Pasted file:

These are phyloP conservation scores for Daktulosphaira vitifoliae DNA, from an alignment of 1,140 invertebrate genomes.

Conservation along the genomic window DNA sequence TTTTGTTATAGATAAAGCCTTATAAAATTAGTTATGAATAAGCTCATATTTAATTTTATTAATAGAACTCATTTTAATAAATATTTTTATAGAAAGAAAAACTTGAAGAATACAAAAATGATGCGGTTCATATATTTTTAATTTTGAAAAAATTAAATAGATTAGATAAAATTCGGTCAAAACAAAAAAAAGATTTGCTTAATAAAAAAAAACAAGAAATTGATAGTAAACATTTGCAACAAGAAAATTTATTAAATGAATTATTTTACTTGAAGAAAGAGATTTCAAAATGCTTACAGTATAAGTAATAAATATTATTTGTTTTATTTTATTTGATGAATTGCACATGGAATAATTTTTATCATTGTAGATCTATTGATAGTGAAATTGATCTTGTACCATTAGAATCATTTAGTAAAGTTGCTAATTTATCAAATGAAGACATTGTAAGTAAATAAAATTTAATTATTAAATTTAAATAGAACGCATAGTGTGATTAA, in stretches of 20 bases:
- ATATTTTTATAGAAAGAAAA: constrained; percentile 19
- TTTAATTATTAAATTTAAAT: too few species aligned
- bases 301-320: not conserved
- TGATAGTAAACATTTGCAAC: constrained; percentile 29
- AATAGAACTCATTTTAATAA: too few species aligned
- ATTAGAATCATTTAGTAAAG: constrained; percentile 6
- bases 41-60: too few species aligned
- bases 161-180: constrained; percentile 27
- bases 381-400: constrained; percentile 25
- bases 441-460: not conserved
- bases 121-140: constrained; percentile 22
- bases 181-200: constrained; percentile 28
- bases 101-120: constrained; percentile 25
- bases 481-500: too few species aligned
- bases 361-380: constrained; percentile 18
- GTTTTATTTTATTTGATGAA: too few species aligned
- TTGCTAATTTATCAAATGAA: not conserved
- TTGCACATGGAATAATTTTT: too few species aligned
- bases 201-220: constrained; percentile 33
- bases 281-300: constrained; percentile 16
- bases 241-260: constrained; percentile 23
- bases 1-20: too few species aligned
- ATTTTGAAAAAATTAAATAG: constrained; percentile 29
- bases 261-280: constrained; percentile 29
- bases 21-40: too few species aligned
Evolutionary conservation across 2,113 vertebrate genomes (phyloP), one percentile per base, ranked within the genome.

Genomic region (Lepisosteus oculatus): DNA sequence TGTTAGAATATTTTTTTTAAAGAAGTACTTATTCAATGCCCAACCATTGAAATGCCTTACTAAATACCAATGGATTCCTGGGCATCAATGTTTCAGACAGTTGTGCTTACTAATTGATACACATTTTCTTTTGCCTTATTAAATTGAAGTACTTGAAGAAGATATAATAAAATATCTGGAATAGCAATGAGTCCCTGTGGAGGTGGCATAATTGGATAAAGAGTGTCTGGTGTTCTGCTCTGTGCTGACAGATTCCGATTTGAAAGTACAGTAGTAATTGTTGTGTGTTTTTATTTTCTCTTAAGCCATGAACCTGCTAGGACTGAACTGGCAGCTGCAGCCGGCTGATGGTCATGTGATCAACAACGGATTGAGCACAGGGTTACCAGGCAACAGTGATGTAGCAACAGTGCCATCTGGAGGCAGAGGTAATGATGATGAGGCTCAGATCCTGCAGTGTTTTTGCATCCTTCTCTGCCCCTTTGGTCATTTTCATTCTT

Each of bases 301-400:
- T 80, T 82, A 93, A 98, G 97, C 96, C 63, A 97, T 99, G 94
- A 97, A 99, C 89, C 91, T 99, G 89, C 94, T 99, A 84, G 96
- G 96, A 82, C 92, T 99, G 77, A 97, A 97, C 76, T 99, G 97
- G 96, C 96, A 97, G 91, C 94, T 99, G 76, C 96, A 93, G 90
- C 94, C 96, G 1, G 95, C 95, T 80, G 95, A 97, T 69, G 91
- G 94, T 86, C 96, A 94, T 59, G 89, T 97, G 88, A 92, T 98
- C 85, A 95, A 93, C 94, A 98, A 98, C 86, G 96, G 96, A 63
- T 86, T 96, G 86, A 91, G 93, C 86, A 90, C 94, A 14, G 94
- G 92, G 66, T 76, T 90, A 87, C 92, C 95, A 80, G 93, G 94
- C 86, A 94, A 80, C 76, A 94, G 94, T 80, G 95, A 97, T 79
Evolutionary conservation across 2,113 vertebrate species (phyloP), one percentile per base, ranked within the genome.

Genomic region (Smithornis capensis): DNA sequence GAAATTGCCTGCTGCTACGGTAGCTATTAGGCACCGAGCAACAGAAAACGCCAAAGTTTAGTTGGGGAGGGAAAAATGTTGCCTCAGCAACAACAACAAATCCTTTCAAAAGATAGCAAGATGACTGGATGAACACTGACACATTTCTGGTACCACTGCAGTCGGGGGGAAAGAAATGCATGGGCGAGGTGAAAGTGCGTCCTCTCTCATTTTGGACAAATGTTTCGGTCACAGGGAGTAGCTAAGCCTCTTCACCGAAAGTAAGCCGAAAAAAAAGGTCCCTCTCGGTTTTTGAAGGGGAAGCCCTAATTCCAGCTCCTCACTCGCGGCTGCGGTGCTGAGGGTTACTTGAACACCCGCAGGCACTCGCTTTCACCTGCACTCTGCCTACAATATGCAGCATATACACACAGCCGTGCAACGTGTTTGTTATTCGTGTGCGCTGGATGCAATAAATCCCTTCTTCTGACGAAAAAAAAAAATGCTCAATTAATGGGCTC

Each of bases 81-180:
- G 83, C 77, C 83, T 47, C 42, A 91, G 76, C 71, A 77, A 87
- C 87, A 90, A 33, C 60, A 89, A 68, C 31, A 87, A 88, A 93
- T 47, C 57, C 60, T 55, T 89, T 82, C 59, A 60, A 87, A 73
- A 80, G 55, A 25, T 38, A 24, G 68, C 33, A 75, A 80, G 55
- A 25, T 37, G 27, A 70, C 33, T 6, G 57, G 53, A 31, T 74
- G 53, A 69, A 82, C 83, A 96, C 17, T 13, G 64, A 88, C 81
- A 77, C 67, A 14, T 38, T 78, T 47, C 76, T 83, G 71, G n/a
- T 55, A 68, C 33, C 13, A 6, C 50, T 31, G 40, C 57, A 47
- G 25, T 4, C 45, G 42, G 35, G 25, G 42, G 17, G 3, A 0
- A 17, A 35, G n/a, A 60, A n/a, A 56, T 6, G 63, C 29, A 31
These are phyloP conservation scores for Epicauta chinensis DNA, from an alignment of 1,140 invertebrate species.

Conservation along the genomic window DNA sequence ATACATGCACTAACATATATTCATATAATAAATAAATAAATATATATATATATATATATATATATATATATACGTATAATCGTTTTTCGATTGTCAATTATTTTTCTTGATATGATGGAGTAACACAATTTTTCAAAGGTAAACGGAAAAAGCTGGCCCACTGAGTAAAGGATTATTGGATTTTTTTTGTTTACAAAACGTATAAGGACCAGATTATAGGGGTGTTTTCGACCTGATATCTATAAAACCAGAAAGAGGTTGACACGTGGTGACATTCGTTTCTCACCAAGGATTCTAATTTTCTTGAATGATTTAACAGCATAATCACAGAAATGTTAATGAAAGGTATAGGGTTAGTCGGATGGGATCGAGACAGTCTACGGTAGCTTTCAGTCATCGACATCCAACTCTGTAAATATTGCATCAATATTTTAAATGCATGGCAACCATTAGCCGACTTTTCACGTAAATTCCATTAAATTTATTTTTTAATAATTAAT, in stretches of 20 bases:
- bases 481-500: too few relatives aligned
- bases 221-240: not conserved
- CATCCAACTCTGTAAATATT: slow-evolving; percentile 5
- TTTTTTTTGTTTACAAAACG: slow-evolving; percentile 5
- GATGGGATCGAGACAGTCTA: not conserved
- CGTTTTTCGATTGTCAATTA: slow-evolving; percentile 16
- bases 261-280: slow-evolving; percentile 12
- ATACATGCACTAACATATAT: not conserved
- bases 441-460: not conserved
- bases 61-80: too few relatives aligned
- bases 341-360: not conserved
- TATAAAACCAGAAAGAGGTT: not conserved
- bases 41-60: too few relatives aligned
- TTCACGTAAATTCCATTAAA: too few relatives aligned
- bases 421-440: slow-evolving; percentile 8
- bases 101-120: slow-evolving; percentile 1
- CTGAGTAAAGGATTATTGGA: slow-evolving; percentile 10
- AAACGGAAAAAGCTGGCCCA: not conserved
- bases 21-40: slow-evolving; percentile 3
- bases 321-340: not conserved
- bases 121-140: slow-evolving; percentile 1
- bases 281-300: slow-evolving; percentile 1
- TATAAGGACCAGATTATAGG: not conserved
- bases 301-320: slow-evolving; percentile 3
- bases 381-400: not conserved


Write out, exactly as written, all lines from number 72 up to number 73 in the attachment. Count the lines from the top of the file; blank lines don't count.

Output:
- CTGAGTAAAGGATTATTGGA: slow-evolving; percentile 10
- AAACGGAAAAAGCTGGCCCA: not conserved